What you need to know before buying or letting a house

Categories: Buying Property Guest Post Letting

buying or letting a houseWhat you need to know before buying or letting a house
Shopping for a new home can be exciting, especially when you’re looking at the aesthetics of your new abode: that spacious master bedroom, inviting bay window, or beautifully landscaped garden. But before you sign on the dotted line to purchase or rent a new home, you need to make sure you understand what’s expected of you to avert future legal issues and complications. Read this article to learn about the practical information you need to consider before buying or letting a house.
For Homeowners
The legal aspects of purchasing a new home begin as soon as you’re ready to make an offer. Be careful here: even if your offer is accepted by the seller, he/she is not legally obligated to carry through with the agreement until the exchange of contracts. As a buyer, you can reduce the risk of a sale falling through by putting certain conditions on your offer, such as a lock-out agreement, a costs guarantee, or an option-to-purchase.
Once the seller accepts your offer, the process of conveyance—or transferring ownership—begins. You’ll need to apply for a mortgage during this time and hire a professional to carry out a property inspection. The property inspection will assess the overall condition of the property you will buy, including the structure, the nature of the repairs that will need to be made, and any potential risks associated with it. This assessment will help you determine if you need to renegotiate the selling price or ask the seller to make some of the repairs. You will then need to hire a solicitor to draw up the terms of the contract, including any legal and planning restrictions.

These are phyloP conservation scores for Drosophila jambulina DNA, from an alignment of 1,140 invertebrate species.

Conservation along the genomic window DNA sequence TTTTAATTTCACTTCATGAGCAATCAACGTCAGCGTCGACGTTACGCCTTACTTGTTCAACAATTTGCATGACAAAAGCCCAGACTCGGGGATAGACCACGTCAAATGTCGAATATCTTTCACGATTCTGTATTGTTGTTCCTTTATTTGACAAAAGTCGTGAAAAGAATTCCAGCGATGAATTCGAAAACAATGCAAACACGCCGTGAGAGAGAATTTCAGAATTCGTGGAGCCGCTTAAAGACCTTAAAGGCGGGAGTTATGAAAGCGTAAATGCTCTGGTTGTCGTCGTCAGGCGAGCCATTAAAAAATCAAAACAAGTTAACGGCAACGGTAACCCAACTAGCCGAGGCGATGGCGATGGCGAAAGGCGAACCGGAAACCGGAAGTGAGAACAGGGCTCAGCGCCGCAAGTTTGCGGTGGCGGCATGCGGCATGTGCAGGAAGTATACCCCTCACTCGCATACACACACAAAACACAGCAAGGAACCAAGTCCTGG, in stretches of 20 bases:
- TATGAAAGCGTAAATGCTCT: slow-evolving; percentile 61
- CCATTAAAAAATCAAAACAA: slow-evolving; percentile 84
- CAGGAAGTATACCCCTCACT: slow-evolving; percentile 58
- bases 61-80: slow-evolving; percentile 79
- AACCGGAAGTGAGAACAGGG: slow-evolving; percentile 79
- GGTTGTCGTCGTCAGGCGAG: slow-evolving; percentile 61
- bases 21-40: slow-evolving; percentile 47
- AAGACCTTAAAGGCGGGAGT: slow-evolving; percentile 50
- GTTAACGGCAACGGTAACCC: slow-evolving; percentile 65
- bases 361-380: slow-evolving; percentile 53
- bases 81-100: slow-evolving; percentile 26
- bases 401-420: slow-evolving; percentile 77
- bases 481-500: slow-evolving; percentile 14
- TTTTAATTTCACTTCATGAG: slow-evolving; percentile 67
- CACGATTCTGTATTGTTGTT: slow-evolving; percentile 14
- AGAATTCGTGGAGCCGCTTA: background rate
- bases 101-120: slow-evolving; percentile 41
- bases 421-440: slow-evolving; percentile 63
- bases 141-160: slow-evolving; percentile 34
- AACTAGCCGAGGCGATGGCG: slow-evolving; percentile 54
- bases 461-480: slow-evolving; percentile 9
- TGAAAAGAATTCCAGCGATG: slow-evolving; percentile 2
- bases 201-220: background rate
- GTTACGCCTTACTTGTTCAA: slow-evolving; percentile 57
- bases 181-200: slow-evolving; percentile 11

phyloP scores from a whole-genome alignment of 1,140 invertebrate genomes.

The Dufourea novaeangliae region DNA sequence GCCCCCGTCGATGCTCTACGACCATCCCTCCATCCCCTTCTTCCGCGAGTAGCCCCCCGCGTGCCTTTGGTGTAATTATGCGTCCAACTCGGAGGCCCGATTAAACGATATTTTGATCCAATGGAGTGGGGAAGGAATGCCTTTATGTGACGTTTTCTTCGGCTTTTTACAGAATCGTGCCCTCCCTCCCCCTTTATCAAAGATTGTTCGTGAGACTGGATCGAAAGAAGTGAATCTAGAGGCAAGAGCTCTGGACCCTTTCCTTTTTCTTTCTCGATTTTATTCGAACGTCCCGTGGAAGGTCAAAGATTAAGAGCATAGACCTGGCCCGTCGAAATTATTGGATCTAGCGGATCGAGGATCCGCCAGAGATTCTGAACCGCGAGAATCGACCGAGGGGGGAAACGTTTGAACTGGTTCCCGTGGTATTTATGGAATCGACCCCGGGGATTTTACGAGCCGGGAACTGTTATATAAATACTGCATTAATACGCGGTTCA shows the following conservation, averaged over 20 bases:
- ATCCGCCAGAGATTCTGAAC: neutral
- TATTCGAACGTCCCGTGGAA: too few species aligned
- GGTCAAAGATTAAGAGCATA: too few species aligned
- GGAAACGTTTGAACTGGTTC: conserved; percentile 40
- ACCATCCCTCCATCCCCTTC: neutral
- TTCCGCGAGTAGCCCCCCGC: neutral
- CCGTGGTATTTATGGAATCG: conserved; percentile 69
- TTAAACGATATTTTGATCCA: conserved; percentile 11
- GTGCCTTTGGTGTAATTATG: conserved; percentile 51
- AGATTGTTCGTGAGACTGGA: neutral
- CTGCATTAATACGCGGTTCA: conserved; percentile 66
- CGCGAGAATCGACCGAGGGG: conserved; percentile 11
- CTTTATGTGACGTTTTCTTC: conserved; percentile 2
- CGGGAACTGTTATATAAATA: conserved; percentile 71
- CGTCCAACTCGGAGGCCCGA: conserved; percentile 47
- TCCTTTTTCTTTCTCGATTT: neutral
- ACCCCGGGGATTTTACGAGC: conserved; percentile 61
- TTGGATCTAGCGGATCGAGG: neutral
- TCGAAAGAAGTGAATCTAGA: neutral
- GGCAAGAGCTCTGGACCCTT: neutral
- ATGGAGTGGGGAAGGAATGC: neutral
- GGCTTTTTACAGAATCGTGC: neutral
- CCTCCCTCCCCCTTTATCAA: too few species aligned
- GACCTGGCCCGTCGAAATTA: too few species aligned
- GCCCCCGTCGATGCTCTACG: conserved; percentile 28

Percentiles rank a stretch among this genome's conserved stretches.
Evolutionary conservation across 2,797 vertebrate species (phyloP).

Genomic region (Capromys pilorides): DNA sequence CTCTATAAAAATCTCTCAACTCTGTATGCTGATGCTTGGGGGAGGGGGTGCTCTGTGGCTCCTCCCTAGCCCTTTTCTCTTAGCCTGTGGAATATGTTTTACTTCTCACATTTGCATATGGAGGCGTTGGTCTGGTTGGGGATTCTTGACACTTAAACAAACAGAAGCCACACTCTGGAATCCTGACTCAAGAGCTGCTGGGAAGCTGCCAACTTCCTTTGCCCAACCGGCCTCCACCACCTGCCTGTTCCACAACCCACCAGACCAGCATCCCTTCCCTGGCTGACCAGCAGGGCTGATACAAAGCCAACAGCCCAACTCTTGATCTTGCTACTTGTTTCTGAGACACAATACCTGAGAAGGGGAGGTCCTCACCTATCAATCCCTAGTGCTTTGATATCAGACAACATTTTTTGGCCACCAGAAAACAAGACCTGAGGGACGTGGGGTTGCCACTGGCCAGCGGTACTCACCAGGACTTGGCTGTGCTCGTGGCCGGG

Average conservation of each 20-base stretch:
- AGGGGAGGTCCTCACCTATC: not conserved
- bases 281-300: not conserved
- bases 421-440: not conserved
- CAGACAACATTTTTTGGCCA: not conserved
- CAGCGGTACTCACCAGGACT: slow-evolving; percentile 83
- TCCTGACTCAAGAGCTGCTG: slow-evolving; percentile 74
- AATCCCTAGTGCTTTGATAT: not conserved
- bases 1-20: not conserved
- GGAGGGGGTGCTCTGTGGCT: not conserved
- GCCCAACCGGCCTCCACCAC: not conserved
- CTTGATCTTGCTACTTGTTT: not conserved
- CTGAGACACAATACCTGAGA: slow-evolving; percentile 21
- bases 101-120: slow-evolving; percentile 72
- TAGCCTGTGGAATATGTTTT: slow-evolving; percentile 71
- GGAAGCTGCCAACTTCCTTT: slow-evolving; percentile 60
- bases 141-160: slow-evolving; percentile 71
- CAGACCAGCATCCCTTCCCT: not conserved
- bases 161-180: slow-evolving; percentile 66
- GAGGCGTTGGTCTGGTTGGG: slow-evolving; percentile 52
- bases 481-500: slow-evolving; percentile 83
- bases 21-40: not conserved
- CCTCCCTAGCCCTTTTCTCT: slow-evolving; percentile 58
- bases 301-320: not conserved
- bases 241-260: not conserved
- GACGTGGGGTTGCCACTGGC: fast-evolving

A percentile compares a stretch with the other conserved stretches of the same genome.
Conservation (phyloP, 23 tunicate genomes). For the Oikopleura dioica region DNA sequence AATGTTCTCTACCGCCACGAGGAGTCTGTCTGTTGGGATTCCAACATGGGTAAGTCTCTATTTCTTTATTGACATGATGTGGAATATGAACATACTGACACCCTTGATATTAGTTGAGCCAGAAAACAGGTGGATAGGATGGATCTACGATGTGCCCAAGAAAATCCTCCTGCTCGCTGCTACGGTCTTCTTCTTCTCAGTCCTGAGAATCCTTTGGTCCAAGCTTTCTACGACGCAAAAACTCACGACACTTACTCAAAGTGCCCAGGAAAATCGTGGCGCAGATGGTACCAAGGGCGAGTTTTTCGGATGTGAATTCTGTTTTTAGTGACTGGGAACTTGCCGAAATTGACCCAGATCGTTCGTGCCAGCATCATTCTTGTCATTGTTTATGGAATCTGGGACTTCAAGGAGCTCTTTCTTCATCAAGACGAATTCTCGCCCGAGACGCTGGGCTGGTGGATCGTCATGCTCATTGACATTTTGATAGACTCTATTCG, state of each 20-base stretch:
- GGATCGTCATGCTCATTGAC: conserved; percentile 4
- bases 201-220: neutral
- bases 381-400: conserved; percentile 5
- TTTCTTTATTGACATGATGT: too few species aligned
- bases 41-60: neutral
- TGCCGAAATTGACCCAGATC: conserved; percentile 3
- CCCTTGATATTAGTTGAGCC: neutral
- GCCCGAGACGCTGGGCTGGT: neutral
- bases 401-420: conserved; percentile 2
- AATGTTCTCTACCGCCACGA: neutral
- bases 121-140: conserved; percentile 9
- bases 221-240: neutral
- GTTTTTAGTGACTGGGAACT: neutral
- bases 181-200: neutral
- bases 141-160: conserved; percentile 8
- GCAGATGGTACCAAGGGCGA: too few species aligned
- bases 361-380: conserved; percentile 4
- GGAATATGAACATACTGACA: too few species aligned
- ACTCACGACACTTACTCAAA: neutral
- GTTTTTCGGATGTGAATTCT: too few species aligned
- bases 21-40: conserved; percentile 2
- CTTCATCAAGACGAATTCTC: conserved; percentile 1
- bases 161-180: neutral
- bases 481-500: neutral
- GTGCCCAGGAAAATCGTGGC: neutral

When the home is finally yours, you’ll be responsible for insuring your property and your belongings and keeping up with your mortgage payments. Failure to meet your financial obligations or to do general maintenance on your property will likely result in foreclosure.
For Renters
The most important thing you can do is to get a tenancy agreement between you and your landlord in writing; this will help protect you and settle any disputes that may arise in the future. The agreement should include the tenancy term, rent terms and conditions, services provided, and length of notice.
Your landlord is legally obligated to ensure your property as well as the contents, fixtures, and fittings inside your home. He is also responsible for most repairs, including those made to the structure and exterior of your building, internal walls and ceilings, sanitary fittings, and heating, ventilation, and wiring.
It is your responsibility to insure your own possessions and keep your rental in good condition. You will pay a rental deposit before moving in which will be held with an independent Tenancy Deposit Protection Scheme. The deposit will be returned to you as long as no significant damage is done to the property while you are living there. In addition, you are responsible for registering and paying council tax, and, in most cases, basic utilities.
Safeguard yourself against illegal eviction or harassment by knowing your rights. The Assured Shorthold Tenancy (AST) is a standard agreement in the UK which stipulates that you have the right to stay on the property for up to six months before your landlord can ask you to leave. Within this timeframe, the landlord cannot harass you by cutting services, refusing repairs, withholding keys, or verbally threatening you. Once the six months are complete, your landlord may only ask you to leave via a written notice and in extreme situations, via a court order. Get a consultation from the Citizens Advice Bureau if you’re unsure of your rights or responsibilities as a tenant.
For more info please see solicitors who will guide you through the process of buying or letting a new home.

Latest Posts by Guest

Leave a Reply

Copyright © 2012 Agentright